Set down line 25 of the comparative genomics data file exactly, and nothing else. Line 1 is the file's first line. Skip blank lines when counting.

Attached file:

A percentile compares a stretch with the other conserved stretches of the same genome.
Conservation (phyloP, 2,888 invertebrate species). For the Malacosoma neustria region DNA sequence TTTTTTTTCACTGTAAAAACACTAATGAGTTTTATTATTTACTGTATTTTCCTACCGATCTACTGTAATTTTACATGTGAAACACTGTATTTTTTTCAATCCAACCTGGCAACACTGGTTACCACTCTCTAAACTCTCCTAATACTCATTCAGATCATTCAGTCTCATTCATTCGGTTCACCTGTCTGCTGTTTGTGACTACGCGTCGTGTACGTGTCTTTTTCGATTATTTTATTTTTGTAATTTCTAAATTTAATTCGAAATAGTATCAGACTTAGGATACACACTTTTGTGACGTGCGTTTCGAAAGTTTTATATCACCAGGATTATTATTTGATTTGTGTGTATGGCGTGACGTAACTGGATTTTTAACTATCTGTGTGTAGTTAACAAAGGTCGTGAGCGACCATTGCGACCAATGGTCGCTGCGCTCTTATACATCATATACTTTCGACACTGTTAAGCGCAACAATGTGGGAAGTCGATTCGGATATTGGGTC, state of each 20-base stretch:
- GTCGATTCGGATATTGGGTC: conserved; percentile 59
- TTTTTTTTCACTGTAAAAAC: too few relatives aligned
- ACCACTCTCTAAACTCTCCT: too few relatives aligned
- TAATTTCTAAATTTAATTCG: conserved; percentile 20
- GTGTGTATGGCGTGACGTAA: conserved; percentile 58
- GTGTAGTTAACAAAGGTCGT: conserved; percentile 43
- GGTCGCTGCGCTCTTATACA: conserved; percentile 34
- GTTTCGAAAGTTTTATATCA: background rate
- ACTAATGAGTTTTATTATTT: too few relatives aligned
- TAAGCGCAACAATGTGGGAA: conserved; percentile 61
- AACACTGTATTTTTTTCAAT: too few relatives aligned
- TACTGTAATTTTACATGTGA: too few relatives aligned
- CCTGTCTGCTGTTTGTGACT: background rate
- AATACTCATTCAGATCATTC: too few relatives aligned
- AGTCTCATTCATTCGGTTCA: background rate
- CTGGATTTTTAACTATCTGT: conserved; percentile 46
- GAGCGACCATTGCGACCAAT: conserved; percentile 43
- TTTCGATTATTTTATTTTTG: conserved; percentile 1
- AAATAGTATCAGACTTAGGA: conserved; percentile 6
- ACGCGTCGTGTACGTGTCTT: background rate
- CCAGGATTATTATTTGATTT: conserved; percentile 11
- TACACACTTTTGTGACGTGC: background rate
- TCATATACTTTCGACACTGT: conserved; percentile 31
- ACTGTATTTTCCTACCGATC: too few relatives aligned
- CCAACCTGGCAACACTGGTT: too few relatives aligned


- TCATATACTTTCGACACTGT: conserved; percentile 31